On Nov. 16, the Portland City Council will continue considering the unanimous recommendation of the Portland Historic Preservation Board for the establishment of a local historic district comprising a portion of Munjoy Hill.

There are many reasons why this proposal should be approved by the City Council.

• The proposed historic district is a conservative delineation of authentic neighborhood collections of Portland 19th-century vernacular residential architecture. It is based on a careful architectural survey by an independent expert and covers less than half of Munjoy Hill.

• The district includes homes from the time of building of the Grand Trunk Railway in the mid-1800s; homes built shortly after the Great Fire of 1866; homes of 19th-century Black Portlanders, and homes of immigrants from the end of the 19th and the beginning of the 20th centuries. These blend in an eclectic cityscape that is still remarkably intact. It is one thing to preserve the monumental residences of Portland’s wealthy of bygone days. Here, Portland has the opportunity to preserve the homes and neighborhoods of people of the middle and working classes who otherwise would be all too easily forgotten.

• The district will help preserve 19th-century streetscapes on Munjoy Hill such as North Street, Beckett Street and the Eastern Promenade from ill-considered and jarring demolitions or redevelopments. Once broken by out-of-scale or insensitive new construction, such streetscapes can never be restored.

Protection of the existing traditional residential structures within the district will tend to keep affordable housing from being razed to be replaced by high-end condominium blocks. In 2015, the R-6 zone was liberalized to permit multi-family new construction on very small lots, such as those on Munjoy Hill.  The current overheated real estate market incentivizes developers to purchase existing one- to three-family wood-frame homes on the Hill, demolish them and replace them with multiple-unit luxury condominium blocks. The district will give some protection to existing contributing structures and the homes that they contain.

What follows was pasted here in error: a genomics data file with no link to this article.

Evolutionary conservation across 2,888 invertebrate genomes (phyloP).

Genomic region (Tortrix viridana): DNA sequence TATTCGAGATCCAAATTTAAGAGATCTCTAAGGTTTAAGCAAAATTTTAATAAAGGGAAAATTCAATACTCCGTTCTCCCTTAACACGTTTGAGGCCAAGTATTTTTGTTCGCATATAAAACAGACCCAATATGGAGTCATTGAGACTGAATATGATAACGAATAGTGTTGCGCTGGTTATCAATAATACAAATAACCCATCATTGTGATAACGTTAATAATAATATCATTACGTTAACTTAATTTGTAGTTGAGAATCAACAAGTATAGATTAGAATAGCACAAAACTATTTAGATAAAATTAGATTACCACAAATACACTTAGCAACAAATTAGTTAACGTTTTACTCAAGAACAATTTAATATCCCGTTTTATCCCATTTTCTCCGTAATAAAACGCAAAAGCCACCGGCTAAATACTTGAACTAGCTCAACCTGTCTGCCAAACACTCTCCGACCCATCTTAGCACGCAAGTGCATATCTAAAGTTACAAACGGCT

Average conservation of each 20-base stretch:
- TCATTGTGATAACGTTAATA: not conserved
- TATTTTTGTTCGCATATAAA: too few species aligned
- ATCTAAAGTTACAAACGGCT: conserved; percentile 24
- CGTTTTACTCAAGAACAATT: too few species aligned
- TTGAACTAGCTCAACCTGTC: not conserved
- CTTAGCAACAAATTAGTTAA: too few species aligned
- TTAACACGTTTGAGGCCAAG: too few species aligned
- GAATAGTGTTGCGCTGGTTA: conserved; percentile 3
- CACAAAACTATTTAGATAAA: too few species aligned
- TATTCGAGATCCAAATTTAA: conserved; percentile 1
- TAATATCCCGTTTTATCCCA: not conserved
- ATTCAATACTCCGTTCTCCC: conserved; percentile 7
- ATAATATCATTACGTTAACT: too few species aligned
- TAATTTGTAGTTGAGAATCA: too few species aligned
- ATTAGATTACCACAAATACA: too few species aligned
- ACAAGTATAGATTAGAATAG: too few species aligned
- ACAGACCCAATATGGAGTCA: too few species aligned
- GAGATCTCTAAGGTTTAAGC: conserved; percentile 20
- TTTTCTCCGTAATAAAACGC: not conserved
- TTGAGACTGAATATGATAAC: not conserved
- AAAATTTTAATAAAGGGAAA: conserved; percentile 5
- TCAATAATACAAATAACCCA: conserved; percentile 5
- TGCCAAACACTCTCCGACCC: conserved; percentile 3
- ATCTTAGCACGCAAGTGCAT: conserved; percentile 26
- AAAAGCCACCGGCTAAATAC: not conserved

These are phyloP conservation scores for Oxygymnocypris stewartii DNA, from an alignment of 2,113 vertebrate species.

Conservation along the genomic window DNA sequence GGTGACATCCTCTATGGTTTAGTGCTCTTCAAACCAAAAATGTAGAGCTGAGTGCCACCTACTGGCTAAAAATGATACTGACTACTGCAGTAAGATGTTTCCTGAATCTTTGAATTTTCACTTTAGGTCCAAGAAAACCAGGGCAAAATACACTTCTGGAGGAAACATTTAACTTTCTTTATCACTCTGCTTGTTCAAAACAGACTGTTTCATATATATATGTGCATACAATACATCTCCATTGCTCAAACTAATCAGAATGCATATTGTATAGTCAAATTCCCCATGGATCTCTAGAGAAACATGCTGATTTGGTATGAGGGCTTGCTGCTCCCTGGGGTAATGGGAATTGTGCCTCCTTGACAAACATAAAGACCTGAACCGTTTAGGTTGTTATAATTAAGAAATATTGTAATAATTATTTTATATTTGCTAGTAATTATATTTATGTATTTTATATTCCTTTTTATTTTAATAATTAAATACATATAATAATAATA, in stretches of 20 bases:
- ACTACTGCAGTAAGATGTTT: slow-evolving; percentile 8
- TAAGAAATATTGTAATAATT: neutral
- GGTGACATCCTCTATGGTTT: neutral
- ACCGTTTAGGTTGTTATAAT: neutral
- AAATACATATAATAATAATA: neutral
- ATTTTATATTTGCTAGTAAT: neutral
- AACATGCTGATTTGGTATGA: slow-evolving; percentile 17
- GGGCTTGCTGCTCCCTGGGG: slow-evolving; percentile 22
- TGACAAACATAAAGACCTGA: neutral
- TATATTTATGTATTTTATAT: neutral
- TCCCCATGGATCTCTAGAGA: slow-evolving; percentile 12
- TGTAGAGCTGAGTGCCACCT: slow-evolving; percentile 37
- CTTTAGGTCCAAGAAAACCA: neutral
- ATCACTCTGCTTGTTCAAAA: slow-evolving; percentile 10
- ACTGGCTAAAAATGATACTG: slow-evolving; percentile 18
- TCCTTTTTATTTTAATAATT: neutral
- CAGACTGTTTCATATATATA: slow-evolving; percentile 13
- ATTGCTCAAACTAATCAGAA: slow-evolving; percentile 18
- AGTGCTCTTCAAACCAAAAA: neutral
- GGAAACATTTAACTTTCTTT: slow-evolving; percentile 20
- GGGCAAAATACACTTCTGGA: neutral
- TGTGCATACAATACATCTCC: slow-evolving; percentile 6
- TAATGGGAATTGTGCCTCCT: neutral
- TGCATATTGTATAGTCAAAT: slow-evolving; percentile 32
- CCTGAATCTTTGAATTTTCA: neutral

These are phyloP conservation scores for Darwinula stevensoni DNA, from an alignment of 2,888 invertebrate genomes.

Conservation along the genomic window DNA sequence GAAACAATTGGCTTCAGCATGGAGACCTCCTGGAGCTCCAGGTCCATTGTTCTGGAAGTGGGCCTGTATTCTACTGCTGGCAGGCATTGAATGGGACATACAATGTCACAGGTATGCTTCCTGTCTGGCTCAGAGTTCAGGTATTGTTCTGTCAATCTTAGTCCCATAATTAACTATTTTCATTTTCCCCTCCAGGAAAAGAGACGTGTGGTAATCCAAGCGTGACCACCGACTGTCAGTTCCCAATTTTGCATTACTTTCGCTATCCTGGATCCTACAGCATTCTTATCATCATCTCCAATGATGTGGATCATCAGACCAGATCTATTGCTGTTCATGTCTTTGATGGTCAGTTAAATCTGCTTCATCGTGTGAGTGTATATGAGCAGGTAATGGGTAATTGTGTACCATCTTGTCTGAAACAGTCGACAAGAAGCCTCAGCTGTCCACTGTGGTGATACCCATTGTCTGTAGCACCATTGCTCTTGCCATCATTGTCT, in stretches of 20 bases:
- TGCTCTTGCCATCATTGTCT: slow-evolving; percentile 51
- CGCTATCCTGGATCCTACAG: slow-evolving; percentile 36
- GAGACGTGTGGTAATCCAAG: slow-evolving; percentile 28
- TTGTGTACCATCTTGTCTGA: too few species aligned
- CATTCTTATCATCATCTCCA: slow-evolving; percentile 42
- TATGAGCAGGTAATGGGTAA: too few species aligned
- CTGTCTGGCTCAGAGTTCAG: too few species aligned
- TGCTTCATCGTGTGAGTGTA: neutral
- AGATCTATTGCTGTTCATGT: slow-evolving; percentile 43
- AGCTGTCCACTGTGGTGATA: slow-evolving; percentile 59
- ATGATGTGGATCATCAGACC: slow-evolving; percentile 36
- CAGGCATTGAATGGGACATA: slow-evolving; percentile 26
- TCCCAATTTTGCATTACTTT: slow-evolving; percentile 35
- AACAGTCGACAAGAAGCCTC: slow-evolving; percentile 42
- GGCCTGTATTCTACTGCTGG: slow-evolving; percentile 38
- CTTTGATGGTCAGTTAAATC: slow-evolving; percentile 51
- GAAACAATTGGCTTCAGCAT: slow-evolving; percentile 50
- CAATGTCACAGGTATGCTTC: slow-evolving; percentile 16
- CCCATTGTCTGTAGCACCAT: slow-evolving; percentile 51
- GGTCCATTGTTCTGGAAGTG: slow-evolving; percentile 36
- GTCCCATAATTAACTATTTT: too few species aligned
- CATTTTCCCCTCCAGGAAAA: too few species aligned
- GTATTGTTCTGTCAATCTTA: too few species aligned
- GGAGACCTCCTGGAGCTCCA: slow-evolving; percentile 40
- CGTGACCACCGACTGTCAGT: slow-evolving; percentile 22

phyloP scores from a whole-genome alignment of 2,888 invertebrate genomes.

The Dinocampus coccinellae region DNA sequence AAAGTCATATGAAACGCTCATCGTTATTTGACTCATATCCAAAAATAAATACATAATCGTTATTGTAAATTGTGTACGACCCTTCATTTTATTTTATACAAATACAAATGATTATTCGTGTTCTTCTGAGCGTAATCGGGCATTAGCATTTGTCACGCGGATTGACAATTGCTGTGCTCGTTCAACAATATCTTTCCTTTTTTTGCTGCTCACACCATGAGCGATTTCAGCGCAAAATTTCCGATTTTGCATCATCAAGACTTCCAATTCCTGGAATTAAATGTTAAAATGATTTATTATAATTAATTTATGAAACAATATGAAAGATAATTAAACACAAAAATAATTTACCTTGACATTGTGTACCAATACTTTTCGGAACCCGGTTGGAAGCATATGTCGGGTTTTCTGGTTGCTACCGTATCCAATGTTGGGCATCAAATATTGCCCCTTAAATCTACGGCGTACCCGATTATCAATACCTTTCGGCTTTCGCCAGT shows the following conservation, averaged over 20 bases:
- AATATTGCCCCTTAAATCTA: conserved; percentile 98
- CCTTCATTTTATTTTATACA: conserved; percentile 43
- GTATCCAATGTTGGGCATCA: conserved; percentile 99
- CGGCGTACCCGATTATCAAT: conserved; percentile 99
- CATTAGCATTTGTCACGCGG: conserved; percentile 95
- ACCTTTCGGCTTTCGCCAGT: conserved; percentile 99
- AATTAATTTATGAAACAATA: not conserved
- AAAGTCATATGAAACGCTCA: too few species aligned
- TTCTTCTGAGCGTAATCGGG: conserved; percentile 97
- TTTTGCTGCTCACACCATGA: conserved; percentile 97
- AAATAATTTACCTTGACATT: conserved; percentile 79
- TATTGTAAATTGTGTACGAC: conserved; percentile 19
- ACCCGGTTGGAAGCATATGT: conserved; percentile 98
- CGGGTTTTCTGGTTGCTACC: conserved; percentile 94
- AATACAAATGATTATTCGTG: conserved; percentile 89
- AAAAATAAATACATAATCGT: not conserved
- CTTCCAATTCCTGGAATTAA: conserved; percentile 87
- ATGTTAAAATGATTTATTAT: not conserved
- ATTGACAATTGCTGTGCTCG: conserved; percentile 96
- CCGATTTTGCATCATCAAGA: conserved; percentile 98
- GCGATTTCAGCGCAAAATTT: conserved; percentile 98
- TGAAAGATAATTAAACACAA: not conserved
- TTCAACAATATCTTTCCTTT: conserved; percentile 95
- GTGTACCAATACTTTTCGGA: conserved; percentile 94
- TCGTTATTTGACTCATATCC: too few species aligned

• Portland has a well-established record of success, with its existing 11 historic districts, which cover a large portion of the land area on the Portland peninsula. These districts enjoy the support of their landowners and residents and have functioned well to preserve Portland’s historical architecture and the amenity of its neighborhoods.

• The great majority of property owners and residents on Munjoy Hill support this measure. Residents and property owners turned out in large numbers at neighborhood meetings, workshops and Historic Preservation and Planning Board hearings to declare their support for this proposal. The Munjoy Hill Neighborhood Organization as well as a good 80 percent of those who have expressed themselves orally or in writing are strongly in favor of the district.

• The proposed historic district will implement the many provisions of Portland’s comprehensive plan that favor maintenance and enhancement of our city’s historic past.

• Owners of contributing buildings within the district will be eligible for federal and Maine income tax credits of up to 30 percent of the cost of exterior restoration or adaptive reuse of their properties. This assistance can help maintain affordable homes within the district.

• The historic district will support the amenity of Munjoy Hill as an attraction to visitors and a desirable place for Portlanders to live and work. In recent years Portland residents and tourists alike have been increasingly drawn to Munjoy Hill. Its picturesque and approachable streetscapes maintain antique charm that appeals to people of all ages today. The historic district will help maintain the atmosphere and amenity that is making our neighborhood a desirable place to visit and live.

The remarkable collection of 19th- and early 20th-century wood-frame residential architecture on Munjoy Hill is a vital amenity of our beloved city. The relatively conservative proposal before the council will help preserve this heritage for the enjoyment of Portland residents and visitors alike as well as for future generations.

Here’s hoping that the Portland City Council will enthusiastically adopt the recommendation of the Historic Preservation Board and establish the Munjoy Hill Historic District.


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